The poetry of Chika Sagawa - amazing Japanese modernist for the first half of the 20th century. Re reading Ann Bridge too - I love how her novels read like travel writing, based on the places she got to know as a diplomat's wife. Music wise I'm back to my long term love of Dirty Three's "Whatever you love you are" album. I also collect old found photos and recently been getting fascinated by really old portraits of people with their pets - strangely moving...

Visit Alice’s website here

Five Questions for... Brendan Walsh

IMAGE: Brendan Walsh

IMAGE: Brendan Walsh

For the next of our semi-regular series of short interviews with contributors to Elsewhere and other friends of the journal we have five questions for Brendan Walsh, whose poem 'Playing War’ appeared in Elsewhere No.05. You can find our more about Elsewhere No.05 and order your copy here.

What does home mean to you?

I've realized that home, for me, can only be determined in retrospect. Home is a memory. I can look back at times/places and say, "yes, that felt like home," but in the moment I'm not sure it can be pinned down succinctly. Oftentimes we equate "home" with "comfort," but why can't comfort exist without home? The more comfortable one becomes in the absence of a defined location, the greater comfort one can find in every single place.

Two years ago I would have said that home is wherever I am with people who accept/love me, but it isn't that easy. I have been with wonderful people in places that were definitely not my home. Before I had the ability to travel freely, this question was much simpler to answer.

Where is your favourite place?

My favorite place is Laos. I lived in Vientiane for one year, and I'm currently back visiting for a month. I won't say that there is one place within Laos that I prefer--I am simply enamored with the feeling of being here. In my life I've never encountered a collective society that is more welcoming, humble, kind-hearted, relaxed, and hilarious. The landscape is calm and brutal in the same blink. Mornings are hazy, slow, and warm.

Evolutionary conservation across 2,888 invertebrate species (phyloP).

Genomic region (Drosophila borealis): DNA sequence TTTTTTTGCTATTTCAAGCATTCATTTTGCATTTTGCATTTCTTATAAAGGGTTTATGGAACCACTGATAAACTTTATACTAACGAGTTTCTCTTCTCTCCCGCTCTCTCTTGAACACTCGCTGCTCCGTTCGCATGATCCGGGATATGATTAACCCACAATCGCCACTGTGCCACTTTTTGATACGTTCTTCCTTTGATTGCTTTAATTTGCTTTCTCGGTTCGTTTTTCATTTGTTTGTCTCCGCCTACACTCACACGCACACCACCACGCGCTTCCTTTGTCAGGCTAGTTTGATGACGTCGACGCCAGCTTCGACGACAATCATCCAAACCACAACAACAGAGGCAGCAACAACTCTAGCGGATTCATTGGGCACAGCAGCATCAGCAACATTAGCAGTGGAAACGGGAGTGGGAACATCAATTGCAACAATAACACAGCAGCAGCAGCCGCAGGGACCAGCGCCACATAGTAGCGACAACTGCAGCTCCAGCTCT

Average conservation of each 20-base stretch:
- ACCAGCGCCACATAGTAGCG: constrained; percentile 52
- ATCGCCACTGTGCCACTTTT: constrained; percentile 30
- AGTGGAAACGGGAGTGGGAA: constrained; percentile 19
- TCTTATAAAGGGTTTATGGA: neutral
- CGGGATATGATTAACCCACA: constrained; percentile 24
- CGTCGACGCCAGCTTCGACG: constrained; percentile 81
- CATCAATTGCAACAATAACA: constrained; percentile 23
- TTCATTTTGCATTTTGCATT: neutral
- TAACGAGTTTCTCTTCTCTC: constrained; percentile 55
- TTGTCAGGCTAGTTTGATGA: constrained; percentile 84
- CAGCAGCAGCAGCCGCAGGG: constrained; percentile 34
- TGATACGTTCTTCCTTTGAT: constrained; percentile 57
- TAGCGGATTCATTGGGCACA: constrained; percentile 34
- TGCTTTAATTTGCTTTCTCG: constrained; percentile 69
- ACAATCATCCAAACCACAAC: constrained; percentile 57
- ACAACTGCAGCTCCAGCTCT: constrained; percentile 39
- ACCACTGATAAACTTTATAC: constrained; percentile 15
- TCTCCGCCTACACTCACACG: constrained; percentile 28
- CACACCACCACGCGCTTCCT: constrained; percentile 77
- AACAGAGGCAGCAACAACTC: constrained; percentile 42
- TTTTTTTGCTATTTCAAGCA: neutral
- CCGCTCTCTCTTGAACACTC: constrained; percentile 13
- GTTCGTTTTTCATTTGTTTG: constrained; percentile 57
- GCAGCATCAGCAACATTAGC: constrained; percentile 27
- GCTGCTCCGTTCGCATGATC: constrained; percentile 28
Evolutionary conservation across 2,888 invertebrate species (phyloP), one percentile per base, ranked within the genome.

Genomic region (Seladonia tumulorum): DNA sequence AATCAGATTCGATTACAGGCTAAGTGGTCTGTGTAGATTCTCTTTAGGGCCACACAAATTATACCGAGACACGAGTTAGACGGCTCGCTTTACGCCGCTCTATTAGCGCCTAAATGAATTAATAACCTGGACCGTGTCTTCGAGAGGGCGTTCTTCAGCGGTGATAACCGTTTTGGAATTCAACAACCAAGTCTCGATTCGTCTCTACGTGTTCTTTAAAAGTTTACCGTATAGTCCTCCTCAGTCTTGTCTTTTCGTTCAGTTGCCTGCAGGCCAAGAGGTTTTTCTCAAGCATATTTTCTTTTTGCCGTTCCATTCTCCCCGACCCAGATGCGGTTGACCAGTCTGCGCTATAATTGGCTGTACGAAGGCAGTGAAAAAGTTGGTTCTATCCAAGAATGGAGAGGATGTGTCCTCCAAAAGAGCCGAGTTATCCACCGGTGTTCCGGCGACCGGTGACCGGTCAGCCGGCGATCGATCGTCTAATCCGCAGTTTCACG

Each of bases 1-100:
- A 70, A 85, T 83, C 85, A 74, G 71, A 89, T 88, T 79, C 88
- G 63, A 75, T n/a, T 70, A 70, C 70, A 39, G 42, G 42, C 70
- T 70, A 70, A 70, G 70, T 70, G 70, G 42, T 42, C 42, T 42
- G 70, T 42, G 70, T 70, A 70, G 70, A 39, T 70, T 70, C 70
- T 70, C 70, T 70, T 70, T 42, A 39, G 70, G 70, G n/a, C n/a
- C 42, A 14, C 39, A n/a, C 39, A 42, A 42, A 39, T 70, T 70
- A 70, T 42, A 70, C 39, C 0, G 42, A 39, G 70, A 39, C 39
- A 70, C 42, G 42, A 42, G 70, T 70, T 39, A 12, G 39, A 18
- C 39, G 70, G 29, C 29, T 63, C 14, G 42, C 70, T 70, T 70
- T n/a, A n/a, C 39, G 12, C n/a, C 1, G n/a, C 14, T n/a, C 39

What is beyond your front door?

Palm trees, geckos, coffee, mangoes fallen to the sidewalk, beaches, hopefully sun.

What place would you most like to visit?

Right now it's a tie between Papua New Guinea and Mozambique.

What are you reading/listening to/looking at right now?

I'm reading Viet Thanh Nguyen's The Sympathizer, Between the World and Me by Ta-nehisi Coatesand Become What You Are by Alan Watts, listening to thousands of motorbikes tear through Vientiane's Lane Xang Avenue, and looking at three women congregated around a cart weighed down with coconuts. 

Five Questions for... Louise Slocombe

Image: Louise Slocombe

Image: Louise Slocombe

We return to our semi-regular series of short interviews with contributors to Elsewhere and other friends of the journal. Today we have five questions for Louise Slocombe, whose essay 'Quarantine' on the Point Nepean quarantine station in Melbourne, appeared in Elsewhere No.05. You can find our more about Elsewhere No.05 and order your copy here.

What does home mean to you?

That’s always a difficult question for an immigrant. I love living in New Zealand and it was very easy to settle when I moved here from Britain ten years ago, but I find that the feeling of having uprooted myself has grown stronger over the years. So home has to be more than one place for me – it is both where I live now, but also the places and people that I reconnect with when I visit Britain.

What is your favourite place?

Wellington in New Zealand, where I live, has an ideal balance (for me anyway) between being big enough to have a happening cultural life but small enough to escape from without having to get into a car. At the same time, it is in a completely ridiculous location for a city – on a major faultline, built over rugged hills and steep valleys, and subject to crazy winds. It’s the sort of place you only live in because you want to, but these things all give it a vibe that I really like, not to mention the great views from every hilltop.  

What is beyond your front door?

Lots of native birds – I live on the edge of the city, close to a wildlife sanctuary that has been amazingly successful in bringing native birds back to the city. Watching them gives me a huge amount of pleasure. If I venture further afield I can get down to the city and the harbour, or I can head off into the bush and wander for as long as I feel like wandering.

What place would you most like to visit?

I would really love to visit the subantarctic islands, which have amazing flora and fauna, and I also like the idea of how remote and wild they are. Needless to say, they are not easy or cheap to get to, but that all adds to the attraction.

What are you reading right now?

At the moment, I’m reading about the psychology of memory. There is some really beautiful writing about memory – it seems to be a subject that invites the use of metaphors.